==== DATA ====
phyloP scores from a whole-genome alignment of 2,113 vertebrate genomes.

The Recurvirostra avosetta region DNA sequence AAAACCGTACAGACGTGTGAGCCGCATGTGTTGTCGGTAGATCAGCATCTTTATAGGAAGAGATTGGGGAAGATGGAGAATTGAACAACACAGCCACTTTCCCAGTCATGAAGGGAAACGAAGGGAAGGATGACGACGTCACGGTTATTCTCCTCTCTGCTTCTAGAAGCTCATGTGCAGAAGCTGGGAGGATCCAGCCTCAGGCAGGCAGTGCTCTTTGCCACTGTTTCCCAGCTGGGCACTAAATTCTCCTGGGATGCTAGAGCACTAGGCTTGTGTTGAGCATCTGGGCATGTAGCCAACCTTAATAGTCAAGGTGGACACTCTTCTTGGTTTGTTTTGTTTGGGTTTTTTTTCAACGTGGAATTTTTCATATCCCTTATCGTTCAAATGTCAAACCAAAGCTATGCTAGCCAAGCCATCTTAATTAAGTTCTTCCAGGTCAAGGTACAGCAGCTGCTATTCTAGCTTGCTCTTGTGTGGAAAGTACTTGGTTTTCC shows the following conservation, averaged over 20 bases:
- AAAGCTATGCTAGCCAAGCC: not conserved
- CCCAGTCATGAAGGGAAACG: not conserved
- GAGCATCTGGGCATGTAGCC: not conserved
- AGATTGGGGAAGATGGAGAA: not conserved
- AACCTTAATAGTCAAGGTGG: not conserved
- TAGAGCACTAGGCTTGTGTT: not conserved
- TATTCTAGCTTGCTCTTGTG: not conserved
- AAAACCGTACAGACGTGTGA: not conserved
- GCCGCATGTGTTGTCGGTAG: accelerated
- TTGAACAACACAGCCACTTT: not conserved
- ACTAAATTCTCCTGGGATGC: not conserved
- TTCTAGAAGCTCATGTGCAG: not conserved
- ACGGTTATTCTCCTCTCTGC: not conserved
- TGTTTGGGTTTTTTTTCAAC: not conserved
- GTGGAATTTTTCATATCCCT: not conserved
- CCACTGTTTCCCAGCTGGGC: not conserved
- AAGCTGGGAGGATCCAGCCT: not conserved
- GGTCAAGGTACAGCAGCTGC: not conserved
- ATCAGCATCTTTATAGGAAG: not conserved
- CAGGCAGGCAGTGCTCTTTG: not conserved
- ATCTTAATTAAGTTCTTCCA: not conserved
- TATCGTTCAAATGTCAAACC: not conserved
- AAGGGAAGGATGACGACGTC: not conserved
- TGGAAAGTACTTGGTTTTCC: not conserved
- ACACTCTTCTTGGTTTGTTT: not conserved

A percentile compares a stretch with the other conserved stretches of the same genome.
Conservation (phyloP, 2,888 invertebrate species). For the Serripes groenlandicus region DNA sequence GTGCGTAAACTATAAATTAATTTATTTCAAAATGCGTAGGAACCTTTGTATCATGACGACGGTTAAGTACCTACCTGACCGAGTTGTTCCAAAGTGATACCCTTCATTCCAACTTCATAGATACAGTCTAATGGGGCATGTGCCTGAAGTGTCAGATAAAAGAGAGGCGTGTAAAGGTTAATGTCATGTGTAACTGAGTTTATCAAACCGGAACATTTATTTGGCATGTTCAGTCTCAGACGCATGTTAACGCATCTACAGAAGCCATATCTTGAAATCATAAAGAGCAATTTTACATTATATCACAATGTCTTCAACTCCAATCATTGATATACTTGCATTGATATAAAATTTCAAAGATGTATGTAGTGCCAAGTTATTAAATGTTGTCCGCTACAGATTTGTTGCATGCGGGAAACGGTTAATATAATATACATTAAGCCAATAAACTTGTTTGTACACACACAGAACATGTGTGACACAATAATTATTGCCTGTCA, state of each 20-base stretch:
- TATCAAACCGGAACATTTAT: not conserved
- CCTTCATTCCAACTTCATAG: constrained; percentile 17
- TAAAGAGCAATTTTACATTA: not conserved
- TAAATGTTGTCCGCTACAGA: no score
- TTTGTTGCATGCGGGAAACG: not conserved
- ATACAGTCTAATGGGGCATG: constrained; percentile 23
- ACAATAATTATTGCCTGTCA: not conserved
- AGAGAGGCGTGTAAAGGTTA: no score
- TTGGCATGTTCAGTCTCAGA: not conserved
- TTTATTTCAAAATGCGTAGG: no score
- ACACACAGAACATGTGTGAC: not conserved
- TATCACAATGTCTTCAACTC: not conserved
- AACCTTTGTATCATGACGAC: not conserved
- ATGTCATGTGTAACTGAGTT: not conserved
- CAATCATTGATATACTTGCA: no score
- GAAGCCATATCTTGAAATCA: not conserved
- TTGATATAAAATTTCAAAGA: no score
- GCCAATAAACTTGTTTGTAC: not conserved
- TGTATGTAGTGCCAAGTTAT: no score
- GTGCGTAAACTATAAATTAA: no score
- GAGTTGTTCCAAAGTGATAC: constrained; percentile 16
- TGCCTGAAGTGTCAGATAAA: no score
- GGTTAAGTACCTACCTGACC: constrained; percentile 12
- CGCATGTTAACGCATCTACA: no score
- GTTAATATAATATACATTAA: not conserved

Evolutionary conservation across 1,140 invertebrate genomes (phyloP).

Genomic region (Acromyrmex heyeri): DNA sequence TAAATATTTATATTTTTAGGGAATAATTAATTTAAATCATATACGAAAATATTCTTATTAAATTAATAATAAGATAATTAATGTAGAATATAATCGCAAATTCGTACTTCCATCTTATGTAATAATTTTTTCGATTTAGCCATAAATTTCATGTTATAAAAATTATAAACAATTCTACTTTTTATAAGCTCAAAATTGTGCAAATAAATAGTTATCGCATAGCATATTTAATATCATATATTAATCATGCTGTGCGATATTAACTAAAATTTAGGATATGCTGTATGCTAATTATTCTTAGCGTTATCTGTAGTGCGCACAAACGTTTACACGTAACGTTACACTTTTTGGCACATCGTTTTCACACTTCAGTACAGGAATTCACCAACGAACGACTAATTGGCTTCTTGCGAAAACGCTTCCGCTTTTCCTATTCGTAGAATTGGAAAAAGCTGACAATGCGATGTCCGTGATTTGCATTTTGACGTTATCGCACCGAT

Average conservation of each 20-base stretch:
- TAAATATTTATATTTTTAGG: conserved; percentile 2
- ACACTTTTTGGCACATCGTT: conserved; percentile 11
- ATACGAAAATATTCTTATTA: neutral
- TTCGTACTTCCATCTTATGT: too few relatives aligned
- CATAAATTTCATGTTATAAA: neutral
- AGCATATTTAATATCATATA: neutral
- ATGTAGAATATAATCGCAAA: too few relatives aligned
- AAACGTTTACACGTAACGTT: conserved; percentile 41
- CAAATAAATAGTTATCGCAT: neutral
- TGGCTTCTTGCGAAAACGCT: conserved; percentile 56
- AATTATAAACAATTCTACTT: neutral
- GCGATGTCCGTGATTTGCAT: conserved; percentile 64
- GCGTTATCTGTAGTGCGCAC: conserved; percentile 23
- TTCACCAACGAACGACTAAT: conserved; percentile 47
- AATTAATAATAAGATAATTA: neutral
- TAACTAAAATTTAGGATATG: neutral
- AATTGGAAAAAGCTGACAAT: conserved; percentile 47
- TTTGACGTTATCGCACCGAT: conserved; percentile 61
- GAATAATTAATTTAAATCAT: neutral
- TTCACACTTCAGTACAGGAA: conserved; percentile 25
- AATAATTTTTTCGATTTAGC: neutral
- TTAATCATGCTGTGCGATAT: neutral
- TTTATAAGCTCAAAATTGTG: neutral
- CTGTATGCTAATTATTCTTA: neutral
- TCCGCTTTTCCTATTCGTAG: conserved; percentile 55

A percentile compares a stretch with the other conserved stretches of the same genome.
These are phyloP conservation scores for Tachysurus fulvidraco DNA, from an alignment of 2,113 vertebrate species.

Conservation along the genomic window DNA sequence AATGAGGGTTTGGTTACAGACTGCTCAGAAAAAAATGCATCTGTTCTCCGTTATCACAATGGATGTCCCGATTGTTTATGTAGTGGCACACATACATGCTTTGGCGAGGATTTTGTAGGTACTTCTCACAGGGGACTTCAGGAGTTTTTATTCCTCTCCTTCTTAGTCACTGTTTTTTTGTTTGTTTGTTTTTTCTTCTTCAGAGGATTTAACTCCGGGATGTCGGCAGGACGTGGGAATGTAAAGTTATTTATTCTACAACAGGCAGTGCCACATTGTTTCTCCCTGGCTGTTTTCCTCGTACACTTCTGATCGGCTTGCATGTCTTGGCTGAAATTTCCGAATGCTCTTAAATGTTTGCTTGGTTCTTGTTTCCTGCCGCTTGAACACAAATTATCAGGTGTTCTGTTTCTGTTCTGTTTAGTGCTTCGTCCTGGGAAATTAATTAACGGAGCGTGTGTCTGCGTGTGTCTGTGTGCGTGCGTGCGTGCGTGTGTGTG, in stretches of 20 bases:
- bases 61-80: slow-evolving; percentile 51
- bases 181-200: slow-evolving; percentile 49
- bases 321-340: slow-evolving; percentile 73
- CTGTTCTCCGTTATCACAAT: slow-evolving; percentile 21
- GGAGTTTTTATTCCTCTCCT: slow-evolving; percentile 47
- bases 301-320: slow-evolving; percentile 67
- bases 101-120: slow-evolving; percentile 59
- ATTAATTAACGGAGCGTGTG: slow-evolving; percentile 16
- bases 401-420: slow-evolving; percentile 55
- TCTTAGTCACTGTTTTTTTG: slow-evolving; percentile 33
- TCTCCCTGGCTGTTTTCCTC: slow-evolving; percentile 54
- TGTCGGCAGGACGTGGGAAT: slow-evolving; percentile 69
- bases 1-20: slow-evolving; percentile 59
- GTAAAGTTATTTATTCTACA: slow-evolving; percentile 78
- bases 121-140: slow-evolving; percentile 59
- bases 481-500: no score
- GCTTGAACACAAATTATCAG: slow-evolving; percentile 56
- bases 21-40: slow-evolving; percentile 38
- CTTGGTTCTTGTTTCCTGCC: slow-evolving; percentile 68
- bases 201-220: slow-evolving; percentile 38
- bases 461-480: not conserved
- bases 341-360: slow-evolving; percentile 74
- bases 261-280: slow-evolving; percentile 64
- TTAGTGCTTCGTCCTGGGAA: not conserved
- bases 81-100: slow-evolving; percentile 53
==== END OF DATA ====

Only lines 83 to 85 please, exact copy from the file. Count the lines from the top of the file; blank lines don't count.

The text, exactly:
A percentile compares a stretch with the other conserved stretches of the same genome.
These are phyloP conservation scores for Tachysurus fulvidraco DNA, from an alignment of 2,113 vertebrate species.

Conservation along the genomic window DNA sequence AATGAGGGTTTGGTTACAGACTGCTCAGAAAAAAATGCATCTGTTCTCCGTTATCACAATGGATGTCCCGATTGTTTATGTAGTGGCACACATACATGCTTTGGCGAGGATTTTGTAGGTACTTCTCACAGGGGACTTCAGGAGTTTTTATTCCTCTCCTTCTTAGTCACTGTTTTTTTGTTTGTTTGTTTTTTCTTCTTCAGAGGATTTAACTCCGGGATGTCGGCAGGACGTGGGAATGTAAAGTTATTTATTCTACAACAGGCAGTGCCACATTGTTTCTCCCTGGCTGTTTTCCTCGTACACTTCTGATCGGCTTGCATGTCTTGGCTGAAATTTCCGAATGCTCTTAAATGTTTGCTTGGTTCTTGTTTCCTGCCGCTTGAACACAAATTATCAGGTGTTCTGTTTCTGTTCTGTTTAGTGCTTCGTCCTGGGAAATTAATTAACGGAGCGTGTGTCTGCGTGTGTCTGTGTGCGTGCGTGCGTGCGTGTGTGTG, in stretches of 20 bases: